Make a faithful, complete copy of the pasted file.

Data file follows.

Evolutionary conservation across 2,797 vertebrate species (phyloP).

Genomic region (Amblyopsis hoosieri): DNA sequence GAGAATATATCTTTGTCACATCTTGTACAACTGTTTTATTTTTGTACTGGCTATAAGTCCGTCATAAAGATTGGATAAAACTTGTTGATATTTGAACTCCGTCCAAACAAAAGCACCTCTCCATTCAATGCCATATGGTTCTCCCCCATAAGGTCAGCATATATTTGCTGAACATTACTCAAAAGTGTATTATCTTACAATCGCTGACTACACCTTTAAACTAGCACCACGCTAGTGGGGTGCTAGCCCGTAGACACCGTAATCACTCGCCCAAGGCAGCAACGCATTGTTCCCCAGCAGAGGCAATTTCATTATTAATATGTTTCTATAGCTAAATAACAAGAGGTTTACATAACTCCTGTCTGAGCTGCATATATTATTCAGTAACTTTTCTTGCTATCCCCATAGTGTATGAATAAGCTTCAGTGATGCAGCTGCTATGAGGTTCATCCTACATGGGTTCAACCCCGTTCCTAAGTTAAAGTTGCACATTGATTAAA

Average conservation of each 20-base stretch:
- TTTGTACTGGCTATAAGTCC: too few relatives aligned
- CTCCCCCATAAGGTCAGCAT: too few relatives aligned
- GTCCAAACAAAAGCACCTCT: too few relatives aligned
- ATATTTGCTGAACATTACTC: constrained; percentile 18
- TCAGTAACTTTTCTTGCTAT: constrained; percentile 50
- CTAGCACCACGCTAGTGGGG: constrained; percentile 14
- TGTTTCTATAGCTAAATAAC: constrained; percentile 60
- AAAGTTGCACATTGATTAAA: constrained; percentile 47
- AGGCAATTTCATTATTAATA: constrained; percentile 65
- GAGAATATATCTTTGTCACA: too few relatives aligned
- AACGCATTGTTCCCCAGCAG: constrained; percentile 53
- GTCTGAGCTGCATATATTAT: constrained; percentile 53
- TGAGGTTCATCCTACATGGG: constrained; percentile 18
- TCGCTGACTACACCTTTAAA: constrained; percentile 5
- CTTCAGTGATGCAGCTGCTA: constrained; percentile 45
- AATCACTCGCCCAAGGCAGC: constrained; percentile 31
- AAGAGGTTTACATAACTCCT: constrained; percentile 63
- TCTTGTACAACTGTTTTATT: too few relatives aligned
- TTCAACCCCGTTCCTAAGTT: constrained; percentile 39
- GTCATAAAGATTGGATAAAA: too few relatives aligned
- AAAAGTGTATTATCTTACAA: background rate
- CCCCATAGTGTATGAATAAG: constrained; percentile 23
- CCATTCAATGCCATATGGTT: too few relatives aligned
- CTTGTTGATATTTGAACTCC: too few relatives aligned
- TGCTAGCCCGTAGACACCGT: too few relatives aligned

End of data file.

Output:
Evolutionary conservation across 2,797 vertebrate species (phyloP).

Genomic region (Amblyopsis hoosieri): DNA sequence GAGAATATATCTTTGTCACATCTTGTACAACTGTTTTATTTTTGTACTGGCTATAAGTCCGTCATAAAGATTGGATAAAACTTGTTGATATTTGAACTCCGTCCAAACAAAAGCACCTCTCCATTCAATGCCATATGGTTCTCCCCCATAAGGTCAGCATATATTTGCTGAACATTACTCAAAAGTGTATTATCTTACAATCGCTGACTACACCTTTAAACTAGCACCACGCTAGTGGGGTGCTAGCCCGTAGACACCGTAATCACTCGCCCAAGGCAGCAACGCATTGTTCCCCAGCAGAGGCAATTTCATTATTAATATGTTTCTATAGCTAAATAACAAGAGGTTTACATAACTCCTGTCTGAGCTGCATATATTATTCAGTAACTTTTCTTGCTATCCCCATAGTGTATGAATAAGCTTCAGTGATGCAGCTGCTATGAGGTTCATCCTACATGGGTTCAACCCCGTTCCTAAGTTAAAGTTGCACATTGATTAAA

Average conservation of each 20-base stretch:
- TTTGTACTGGCTATAAGTCC: too few relatives aligned
- CTCCCCCATAAGGTCAGCAT: too few relatives aligned
- GTCCAAACAAAAGCACCTCT: too few relatives aligned
- ATATTTGCTGAACATTACTC: constrained; percentile 18
- TCAGTAACTTTTCTTGCTAT: constrained; percentile 50
- CTAGCACCACGCTAGTGGGG: constrained; percentile 14
- TGTTTCTATAGCTAAATAAC: constrained; percentile 60
- AAAGTTGCACATTGATTAAA: constrained; percentile 47
- AGGCAATTTCATTATTAATA: constrained; percentile 65
- GAGAATATATCTTTGTCACA: too few relatives aligned
- AACGCATTGTTCCCCAGCAG: constrained; percentile 53
- GTCTGAGCTGCATATATTAT: constrained; percentile 53
- TGAGGTTCATCCTACATGGG: constrained; percentile 18
- TCGCTGACTACACCTTTAAA: constrained; percentile 5
- CTTCAGTGATGCAGCTGCTA: constrained; percentile 45
- AATCACTCGCCCAAGGCAGC: constrained; percentile 31
- AAGAGGTTTACATAACTCCT: constrained; percentile 63
- TCTTGTACAACTGTTTTATT: too few relatives aligned
- TTCAACCCCGTTCCTAAGTT: constrained; percentile 39
- GTCATAAAGATTGGATAAAA: too few relatives aligned
- AAAAGTGTATTATCTTACAA: background rate
- CCCCATAGTGTATGAATAAG: constrained; percentile 23
- CCATTCAATGCCATATGGTT: too few relatives aligned
- CTTGTTGATATTTGAACTCC: too few relatives aligned
- TGCTAGCCCGTAGACACCGT: too few relatives aligned